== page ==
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WashPost’s S̶J̶W̶ fashion critic: Trashing Chief Justice Roberts and now Lilly Pulitzer

April 28, 2015
Image result for lilly pulitzer
A Lilly print: Horrors, “one percent-ish”!

The Washington Post’s fashion critic, Robin Givhan, is famous for two things: her fawning adulation of every garment that First Lady Michelle Obama dons, and her disdain for all things conservative.

Remember Givhan’s 2005 column expressing horror that the wife and children of then-brand-new Supreme Court Chief Justice John Robrts actually dressed up on their first official White House visit when George W. Bush formally announced his appointment of Roberts? And they wore pastel outfits, no less! (It was only July, Washington’s cruelest month.) Givhan wrote:

“His wife and children stood before the cameras, groomed and glossy in pastel hues — like a trio of Easter eggs, a handful of Jelly Bellies, three little Necco wafers….

“In a time when most children are dressed in Gap Kids and retailers of similar price-point and modernity, the parents put young master Jack in an ensemble that calls to mind John F. ‘John-John’ Kennedy Jr. “Separate the child from the clothes, which do not acknowledge trends, popular culture or the passing of time. They are not classic; they are old-fashioned. These clothes are Old World, old money and a cut above the light-up/shoe-buying hoi polloi.”

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And now, Givhan has decided that even conservative dress designs have something nefarious about them.

Here she is last week, in a column devoted to the Target chain’s new (and sellout, by the way) low-cost versions of the colorfully printed beachy shifts and other casual apparel originally designed by Palm Beach socialite Lilly Pulitzer and now manufactured by the company that bears her name.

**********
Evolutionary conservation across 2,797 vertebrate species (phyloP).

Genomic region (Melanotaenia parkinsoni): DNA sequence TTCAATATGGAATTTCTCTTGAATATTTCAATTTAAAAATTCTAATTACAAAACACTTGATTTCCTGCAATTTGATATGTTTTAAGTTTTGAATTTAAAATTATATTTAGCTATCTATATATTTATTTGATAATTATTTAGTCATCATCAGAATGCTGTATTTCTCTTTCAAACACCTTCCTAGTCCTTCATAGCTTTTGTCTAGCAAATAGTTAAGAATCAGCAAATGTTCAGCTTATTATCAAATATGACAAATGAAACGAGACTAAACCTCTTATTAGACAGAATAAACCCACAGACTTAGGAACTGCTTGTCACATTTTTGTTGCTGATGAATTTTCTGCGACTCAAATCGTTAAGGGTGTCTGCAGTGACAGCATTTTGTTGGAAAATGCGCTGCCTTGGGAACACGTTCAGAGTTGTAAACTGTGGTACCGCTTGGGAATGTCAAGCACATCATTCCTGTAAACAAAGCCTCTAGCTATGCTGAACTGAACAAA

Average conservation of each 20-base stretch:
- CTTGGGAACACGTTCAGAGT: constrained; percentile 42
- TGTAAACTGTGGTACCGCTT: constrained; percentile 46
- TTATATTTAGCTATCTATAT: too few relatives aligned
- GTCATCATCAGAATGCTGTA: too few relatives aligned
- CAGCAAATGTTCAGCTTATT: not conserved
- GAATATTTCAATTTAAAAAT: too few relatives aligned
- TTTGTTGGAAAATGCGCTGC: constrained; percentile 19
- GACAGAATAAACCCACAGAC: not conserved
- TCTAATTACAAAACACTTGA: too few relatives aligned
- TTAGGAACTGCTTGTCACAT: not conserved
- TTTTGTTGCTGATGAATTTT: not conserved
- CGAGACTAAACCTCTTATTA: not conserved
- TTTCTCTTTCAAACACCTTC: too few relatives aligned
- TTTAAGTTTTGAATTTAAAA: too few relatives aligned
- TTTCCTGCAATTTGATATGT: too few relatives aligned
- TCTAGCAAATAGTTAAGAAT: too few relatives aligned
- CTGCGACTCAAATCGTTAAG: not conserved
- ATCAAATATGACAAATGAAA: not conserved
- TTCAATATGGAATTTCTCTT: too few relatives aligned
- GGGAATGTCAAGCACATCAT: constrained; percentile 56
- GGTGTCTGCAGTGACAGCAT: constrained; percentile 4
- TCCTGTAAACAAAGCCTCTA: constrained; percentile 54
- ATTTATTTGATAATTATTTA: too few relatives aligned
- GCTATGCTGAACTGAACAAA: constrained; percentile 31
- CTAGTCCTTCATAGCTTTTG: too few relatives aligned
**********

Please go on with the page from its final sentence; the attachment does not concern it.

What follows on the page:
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“It is not so much a declaration of wealth as it is a perceived statement about class, lineage and attitude. Anyone can work hard and save up enough cash to go out and purchase a Chanel suit or a Gucci handbag. A devoted student of Vogue can cobble together a personal style that speaks to its public identity. But Lilly Pulitzer suggests an advantage of birth. The clothes stir up scrapbook notions of ancient family trees, summer compounds, boarding school uniforms, and large, granite buildings inscribed with some great-great-grandfather’s name….

“The clothes are, upon close inspection, not so terribly attractive. Actually, they are rather unattractive. And that is part of their charm. They are not meant to be stylish — that’s so nouveau. The clothes are clubby. Country clubby. One-percent-ish.”

Posted by Charlotte Allen

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